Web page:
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The Use Of Fear In FCPA Inc. Marketing

Today is Halloween and the objective of the day is to scare and spook people.

Clearly business organizations competing in the global marketplace need to be cognizant of Foreign Corrupt Practices Act risk and react accordingly. Thus, a certain amount of angst about the FCPA (and other forms of legal exposure) is rational.

On the other hand, some (perhaps much) of the FCPA angst is an irrational response to the flood of information disseminated by FCPA Inc. participants who frequently, and with presumed business interests in mind, use fear in marketing to create various (unlikely) doomsday scenarios and this post highlights how fear-based marketing is common among certain FCPA Inc. participants.

For starters, this dynamic is really nothing new.

As highlighted in this 2008 Washington Post [1] article:

“Don’t think law firms aren’t playing off [the fear of FCPA liability] by aggressively marketing their services as investigators, risk mitigators and compliance counselors.”

An FCPA commentator observed [2], under the heading “scare the crap out of them” as follows.

“Our dirty little secret, if this could rightly be called that, is that we practitioners vastly overstate the risk that the FCPA brings to companies.  […]  The degree to which the industry that has popped up around the FCPA has an inherent interest in puffing up the underlying risk creates at the least an apparent bias. We all feed off it: risk equals fear equals action equals money for consultants, lawyers, compliance people (in the form of jobs, resources, and budgets), training suppliers, and everyone down the line. It’s not a flattering equation.”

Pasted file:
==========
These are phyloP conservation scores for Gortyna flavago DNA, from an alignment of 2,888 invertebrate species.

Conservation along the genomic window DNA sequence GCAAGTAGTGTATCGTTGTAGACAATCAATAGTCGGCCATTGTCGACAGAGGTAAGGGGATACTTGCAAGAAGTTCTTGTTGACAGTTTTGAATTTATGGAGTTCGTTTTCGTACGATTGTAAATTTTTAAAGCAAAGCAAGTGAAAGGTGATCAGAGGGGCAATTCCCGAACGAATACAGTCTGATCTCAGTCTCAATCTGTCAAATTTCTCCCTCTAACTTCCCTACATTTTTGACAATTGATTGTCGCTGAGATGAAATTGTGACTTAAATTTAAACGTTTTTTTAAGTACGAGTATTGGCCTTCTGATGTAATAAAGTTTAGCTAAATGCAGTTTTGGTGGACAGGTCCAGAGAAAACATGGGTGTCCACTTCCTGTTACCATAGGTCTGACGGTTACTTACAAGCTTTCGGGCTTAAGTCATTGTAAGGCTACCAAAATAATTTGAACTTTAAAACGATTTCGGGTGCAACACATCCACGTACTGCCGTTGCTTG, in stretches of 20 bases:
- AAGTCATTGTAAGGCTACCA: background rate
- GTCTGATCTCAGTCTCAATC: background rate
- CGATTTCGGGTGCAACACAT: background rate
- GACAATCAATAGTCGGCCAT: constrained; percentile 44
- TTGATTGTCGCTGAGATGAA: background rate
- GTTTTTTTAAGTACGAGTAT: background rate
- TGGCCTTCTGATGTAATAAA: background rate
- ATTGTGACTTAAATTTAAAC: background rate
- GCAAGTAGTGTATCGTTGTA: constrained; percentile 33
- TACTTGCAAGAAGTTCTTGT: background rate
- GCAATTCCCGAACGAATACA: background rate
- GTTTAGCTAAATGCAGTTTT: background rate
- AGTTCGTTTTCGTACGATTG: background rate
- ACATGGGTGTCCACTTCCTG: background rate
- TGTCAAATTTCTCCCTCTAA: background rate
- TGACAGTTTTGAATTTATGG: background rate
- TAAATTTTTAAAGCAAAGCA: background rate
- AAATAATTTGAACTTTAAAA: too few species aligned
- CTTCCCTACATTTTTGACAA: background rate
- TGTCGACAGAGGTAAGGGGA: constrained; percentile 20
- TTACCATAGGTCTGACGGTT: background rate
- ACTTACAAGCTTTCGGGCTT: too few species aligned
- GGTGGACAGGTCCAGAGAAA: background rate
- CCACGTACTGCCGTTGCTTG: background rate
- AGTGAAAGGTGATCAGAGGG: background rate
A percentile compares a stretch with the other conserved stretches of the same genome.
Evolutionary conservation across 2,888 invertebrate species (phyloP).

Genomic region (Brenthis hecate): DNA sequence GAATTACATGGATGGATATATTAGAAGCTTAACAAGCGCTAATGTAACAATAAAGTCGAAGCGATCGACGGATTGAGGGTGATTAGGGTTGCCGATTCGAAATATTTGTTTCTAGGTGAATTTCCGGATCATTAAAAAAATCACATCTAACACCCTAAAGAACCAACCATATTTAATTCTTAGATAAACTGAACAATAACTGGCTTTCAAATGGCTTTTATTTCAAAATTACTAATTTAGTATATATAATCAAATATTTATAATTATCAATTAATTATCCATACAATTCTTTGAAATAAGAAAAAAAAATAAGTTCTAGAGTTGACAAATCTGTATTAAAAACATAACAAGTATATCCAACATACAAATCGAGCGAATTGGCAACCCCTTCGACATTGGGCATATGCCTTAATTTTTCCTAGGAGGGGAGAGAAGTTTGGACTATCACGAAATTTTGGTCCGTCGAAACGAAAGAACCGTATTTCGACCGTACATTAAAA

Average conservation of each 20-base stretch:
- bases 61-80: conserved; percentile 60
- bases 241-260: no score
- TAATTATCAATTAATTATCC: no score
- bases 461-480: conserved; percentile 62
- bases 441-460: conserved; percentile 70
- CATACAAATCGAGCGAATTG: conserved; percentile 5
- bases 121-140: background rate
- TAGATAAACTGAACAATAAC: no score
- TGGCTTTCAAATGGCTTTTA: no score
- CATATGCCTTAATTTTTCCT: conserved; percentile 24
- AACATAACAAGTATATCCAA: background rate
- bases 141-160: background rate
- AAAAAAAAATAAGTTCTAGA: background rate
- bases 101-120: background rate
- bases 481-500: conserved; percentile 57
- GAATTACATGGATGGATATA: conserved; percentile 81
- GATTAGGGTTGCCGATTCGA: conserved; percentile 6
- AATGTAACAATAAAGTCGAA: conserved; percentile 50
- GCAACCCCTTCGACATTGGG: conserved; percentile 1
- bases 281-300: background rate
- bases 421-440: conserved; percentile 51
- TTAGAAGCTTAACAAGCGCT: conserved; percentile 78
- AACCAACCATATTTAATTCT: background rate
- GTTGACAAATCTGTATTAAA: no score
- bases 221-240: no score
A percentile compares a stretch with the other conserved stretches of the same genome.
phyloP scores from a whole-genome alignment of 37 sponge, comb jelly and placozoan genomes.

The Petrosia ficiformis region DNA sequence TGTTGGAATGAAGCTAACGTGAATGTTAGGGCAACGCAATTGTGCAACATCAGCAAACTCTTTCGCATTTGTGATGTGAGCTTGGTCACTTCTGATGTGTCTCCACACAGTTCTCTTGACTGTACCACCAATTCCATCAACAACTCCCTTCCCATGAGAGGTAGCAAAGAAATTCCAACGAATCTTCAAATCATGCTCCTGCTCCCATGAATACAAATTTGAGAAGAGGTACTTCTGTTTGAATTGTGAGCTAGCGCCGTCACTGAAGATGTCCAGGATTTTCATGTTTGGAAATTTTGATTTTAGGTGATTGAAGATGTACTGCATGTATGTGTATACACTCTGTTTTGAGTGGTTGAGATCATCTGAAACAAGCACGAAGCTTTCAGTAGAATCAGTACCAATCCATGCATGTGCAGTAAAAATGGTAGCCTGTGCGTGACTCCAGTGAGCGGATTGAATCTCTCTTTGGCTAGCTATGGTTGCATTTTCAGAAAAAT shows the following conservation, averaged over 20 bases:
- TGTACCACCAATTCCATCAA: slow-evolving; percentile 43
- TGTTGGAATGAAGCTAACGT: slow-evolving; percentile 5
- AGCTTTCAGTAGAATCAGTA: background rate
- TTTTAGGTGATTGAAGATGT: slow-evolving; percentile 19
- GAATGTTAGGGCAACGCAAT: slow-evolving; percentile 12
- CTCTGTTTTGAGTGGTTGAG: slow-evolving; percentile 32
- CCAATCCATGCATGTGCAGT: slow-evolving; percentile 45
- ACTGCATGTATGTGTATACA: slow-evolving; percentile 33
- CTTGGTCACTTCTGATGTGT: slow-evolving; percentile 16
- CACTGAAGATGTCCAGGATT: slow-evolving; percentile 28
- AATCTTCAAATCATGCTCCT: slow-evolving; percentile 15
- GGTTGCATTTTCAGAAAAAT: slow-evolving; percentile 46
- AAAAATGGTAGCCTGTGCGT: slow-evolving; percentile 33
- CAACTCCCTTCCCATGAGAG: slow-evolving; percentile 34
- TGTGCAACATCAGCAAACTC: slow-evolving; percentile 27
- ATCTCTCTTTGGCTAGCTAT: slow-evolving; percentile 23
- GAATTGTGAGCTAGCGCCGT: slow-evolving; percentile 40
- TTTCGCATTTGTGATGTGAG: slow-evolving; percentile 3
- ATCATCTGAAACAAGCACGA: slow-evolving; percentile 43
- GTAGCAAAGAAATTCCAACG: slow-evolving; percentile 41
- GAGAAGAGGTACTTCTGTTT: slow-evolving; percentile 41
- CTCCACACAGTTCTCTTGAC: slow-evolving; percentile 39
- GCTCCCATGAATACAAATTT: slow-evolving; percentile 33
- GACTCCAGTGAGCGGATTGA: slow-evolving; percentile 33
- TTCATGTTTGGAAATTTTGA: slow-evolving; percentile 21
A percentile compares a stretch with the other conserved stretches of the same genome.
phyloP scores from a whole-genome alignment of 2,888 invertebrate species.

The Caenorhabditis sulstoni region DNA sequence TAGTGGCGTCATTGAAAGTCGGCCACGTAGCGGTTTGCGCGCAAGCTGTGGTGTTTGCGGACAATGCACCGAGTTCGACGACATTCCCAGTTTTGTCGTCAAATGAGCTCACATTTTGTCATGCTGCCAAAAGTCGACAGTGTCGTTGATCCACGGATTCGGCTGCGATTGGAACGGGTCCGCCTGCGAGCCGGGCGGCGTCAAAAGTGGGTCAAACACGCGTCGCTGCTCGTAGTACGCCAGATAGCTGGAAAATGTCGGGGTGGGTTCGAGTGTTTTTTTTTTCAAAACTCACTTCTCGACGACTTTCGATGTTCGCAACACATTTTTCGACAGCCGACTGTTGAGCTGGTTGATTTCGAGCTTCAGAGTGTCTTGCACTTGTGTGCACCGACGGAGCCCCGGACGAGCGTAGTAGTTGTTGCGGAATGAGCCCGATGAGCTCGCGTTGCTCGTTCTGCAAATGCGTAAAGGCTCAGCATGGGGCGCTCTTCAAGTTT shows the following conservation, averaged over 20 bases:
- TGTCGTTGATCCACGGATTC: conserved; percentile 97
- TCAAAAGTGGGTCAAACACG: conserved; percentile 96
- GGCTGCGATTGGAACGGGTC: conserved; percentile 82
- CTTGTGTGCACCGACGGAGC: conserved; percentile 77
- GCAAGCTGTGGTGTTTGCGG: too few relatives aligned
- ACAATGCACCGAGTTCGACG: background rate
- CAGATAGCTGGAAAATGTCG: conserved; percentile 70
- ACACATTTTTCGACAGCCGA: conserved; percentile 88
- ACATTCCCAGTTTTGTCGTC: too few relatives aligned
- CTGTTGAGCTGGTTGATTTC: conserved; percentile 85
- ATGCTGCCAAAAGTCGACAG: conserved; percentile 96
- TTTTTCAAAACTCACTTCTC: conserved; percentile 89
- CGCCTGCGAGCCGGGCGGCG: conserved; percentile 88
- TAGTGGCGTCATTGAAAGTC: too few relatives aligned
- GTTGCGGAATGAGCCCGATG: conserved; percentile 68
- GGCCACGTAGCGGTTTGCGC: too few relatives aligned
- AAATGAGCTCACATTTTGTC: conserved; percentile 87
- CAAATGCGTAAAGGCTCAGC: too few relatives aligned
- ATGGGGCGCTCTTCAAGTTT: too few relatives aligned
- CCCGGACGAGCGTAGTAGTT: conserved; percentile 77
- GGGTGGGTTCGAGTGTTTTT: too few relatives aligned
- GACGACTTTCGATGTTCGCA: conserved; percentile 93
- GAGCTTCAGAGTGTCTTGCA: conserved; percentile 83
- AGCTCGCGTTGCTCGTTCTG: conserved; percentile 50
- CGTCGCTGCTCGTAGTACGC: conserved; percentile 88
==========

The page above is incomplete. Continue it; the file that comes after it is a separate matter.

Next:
Fear-based marketing is common among FCPA Inc. participants as demonstrated by the following industry ads.

“The life sciences ‘industry sweep’ is in full swing. Recent high-profile settlements by two large, multi-national pharmaceutical manufacturers for violations of the FCPA make on fact clear – this is only the beginning;”

“We are in a new era of corruption mitigation. Heralded by the increased enforcement of the [FCPA] … the noose of regulators has tightened;”

“The stakes are getting higher and failure to demonstrate a sound FCPA strategy could be disastrous to your organization;”

“FCPA enforcement actions can be ‘bet the company’ events with the huge potential for civil and criminal penalties”; and

“With FCPA enforcement on the rise, it’s never been more important to train your staff. [The enforcement agencies] are aggressively pursuing cases and recently settled with Siemens AG for an unprecedented $800 million”

The last example is indicative of a common marketing device of using the largest fine and penalty amount in FCPA history to portray a false reality.  The actual reality is that the Siemens enforcement action was a significant outlier and most FCPA enforcement actions are resolved for significantly lower amounts.

[3]